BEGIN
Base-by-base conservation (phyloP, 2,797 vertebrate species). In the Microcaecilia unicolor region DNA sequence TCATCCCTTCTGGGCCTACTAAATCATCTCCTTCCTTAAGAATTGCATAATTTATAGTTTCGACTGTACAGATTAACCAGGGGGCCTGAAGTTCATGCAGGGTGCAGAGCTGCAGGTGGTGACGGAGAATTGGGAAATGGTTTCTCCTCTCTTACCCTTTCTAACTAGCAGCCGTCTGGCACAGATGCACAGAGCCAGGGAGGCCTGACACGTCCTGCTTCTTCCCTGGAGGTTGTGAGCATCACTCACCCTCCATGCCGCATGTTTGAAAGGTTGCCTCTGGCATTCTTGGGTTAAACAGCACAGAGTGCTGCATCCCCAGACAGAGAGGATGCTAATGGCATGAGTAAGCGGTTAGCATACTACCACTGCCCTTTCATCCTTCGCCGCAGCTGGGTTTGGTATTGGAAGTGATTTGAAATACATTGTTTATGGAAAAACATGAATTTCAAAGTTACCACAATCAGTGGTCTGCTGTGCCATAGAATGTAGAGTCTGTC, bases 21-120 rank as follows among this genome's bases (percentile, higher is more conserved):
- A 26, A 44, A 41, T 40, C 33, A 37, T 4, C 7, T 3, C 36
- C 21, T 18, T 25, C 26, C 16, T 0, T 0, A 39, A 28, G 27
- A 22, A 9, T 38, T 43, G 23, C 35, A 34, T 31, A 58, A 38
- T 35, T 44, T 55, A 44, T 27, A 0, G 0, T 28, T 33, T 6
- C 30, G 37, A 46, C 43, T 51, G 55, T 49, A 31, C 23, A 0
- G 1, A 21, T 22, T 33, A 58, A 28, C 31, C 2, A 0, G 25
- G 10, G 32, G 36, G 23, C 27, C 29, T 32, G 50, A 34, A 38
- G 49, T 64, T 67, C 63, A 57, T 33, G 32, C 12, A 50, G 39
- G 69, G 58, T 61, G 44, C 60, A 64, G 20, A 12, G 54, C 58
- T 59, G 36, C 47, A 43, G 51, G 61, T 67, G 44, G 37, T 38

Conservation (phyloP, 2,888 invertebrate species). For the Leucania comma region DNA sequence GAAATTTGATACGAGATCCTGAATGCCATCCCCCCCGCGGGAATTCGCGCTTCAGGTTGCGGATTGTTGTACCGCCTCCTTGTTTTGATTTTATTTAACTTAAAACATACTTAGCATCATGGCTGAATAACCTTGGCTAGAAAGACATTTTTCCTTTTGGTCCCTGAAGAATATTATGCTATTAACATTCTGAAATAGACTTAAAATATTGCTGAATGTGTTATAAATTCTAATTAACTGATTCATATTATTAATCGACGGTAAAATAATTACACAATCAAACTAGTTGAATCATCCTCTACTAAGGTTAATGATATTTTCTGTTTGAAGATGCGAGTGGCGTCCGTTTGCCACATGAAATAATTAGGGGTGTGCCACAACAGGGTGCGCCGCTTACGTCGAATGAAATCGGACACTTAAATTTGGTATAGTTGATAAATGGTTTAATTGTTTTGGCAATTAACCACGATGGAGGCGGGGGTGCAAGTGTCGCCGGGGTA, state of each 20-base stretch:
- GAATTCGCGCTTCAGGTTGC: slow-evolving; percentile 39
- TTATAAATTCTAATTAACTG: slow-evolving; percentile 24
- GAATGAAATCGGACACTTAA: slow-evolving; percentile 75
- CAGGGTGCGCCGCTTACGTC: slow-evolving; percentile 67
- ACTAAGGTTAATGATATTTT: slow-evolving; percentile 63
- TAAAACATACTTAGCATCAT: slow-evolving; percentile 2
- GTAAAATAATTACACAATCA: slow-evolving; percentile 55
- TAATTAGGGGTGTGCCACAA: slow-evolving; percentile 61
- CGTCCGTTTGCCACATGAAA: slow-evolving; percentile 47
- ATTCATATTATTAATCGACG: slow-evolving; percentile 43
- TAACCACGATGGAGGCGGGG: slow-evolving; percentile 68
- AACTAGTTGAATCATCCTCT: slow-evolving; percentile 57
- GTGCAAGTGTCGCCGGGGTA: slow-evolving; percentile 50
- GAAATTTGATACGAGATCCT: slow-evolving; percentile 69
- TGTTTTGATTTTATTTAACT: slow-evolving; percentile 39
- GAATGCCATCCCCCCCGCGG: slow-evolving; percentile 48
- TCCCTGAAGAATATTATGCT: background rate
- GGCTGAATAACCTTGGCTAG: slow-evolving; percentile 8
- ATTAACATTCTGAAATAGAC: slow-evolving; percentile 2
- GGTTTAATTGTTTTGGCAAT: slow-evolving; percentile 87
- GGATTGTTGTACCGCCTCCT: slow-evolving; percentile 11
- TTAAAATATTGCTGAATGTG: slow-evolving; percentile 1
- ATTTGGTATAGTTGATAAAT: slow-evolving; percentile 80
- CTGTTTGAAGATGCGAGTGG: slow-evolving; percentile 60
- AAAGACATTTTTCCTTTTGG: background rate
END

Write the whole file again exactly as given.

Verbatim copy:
Base-by-base conservation (phyloP, 2,797 vertebrate species). In the Microcaecilia unicolor region DNA sequence TCATCCCTTCTGGGCCTACTAAATCATCTCCTTCCTTAAGAATTGCATAATTTATAGTTTCGACTGTACAGATTAACCAGGGGGCCTGAAGTTCATGCAGGGTGCAGAGCTGCAGGTGGTGACGGAGAATTGGGAAATGGTTTCTCCTCTCTTACCCTTTCTAACTAGCAGCCGTCTGGCACAGATGCACAGAGCCAGGGAGGCCTGACACGTCCTGCTTCTTCCCTGGAGGTTGTGAGCATCACTCACCCTCCATGCCGCATGTTTGAAAGGTTGCCTCTGGCATTCTTGGGTTAAACAGCACAGAGTGCTGCATCCCCAGACAGAGAGGATGCTAATGGCATGAGTAAGCGGTTAGCATACTACCACTGCCCTTTCATCCTTCGCCGCAGCTGGGTTTGGTATTGGAAGTGATTTGAAATACATTGTTTATGGAAAAACATGAATTTCAAAGTTACCACAATCAGTGGTCTGCTGTGCCATAGAATGTAGAGTCTGTC, bases 21-120 rank as follows among this genome's bases (percentile, higher is more conserved):
- A 26, A 44, A 41, T 40, C 33, A 37, T 4, C 7, T 3, C 36
- C 21, T 18, T 25, C 26, C 16, T 0, T 0, A 39, A 28, G 27
- A 22, A 9, T 38, T 43, G 23, C 35, A 34, T 31, A 58, A 38
- T 35, T 44, T 55, A 44, T 27, A 0, G 0, T 28, T 33, T 6
- C 30, G 37, A 46, C 43, T 51, G 55, T 49, A 31, C 23, A 0
- G 1, A 21, T 22, T 33, A 58, A 28, C 31, C 2, A 0, G 25
- G 10, G 32, G 36, G 23, C 27, C 29, T 32, G 50, A 34, A 38
- G 49, T 64, T 67, C 63, A 57, T 33, G 32, C 12, A 50, G 39
- G 69, G 58, T 61, G 44, C 60, A 64, G 20, A 12, G 54, C 58
- T 59, G 36, C 47, A 43, G 51, G 61, T 67, G 44, G 37, T 38

Conservation (phyloP, 2,888 invertebrate species). For the Leucania comma region DNA sequence GAAATTTGATACGAGATCCTGAATGCCATCCCCCCCGCGGGAATTCGCGCTTCAGGTTGCGGATTGTTGTACCGCCTCCTTGTTTTGATTTTATTTAACTTAAAACATACTTAGCATCATGGCTGAATAACCTTGGCTAGAAAGACATTTTTCCTTTTGGTCCCTGAAGAATATTATGCTATTAACATTCTGAAATAGACTTAAAATATTGCTGAATGTGTTATAAATTCTAATTAACTGATTCATATTATTAATCGACGGTAAAATAATTACACAATCAAACTAGTTGAATCATCCTCTACTAAGGTTAATGATATTTTCTGTTTGAAGATGCGAGTGGCGTCCGTTTGCCACATGAAATAATTAGGGGTGTGCCACAACAGGGTGCGCCGCTTACGTCGAATGAAATCGGACACTTAAATTTGGTATAGTTGATAAATGGTTTAATTGTTTTGGCAATTAACCACGATGGAGGCGGGGGTGCAAGTGTCGCCGGGGTA, state of each 20-base stretch:
- GAATTCGCGCTTCAGGTTGC: slow-evolving; percentile 39
- TTATAAATTCTAATTAACTG: slow-evolving; percentile 24
- GAATGAAATCGGACACTTAA: slow-evolving; percentile 75
- CAGGGTGCGCCGCTTACGTC: slow-evolving; percentile 67
- ACTAAGGTTAATGATATTTT: slow-evolving; percentile 63
- TAAAACATACTTAGCATCAT: slow-evolving; percentile 2
- GTAAAATAATTACACAATCA: slow-evolving; percentile 55
- TAATTAGGGGTGTGCCACAA: slow-evolving; percentile 61
- CGTCCGTTTGCCACATGAAA: slow-evolving; percentile 47
- ATTCATATTATTAATCGACG: slow-evolving; percentile 43
- TAACCACGATGGAGGCGGGG: slow-evolving; percentile 68
- AACTAGTTGAATCATCCTCT: slow-evolving; percentile 57
- GTGCAAGTGTCGCCGGGGTA: slow-evolving; percentile 50
- GAAATTTGATACGAGATCCT: slow-evolving; percentile 69
- TGTTTTGATTTTATTTAACT: slow-evolving; percentile 39
- GAATGCCATCCCCCCCGCGG: slow-evolving; percentile 48
- TCCCTGAAGAATATTATGCT: background rate
- GGCTGAATAACCTTGGCTAG: slow-evolving; percentile 8
- ATTAACATTCTGAAATAGAC: slow-evolving; percentile 2
- GGTTTAATTGTTTTGGCAAT: slow-evolving; percentile 87
- GGATTGTTGTACCGCCTCCT: slow-evolving; percentile 11
- TTAAAATATTGCTGAATGTG: slow-evolving; percentile 1
- ATTTGGTATAGTTGATAAAT: slow-evolving; percentile 80
- CTGTTTGAAGATGCGAGTGG: slow-evolving; percentile 60
- AAAGACATTTTTCCTTTTGG: background rate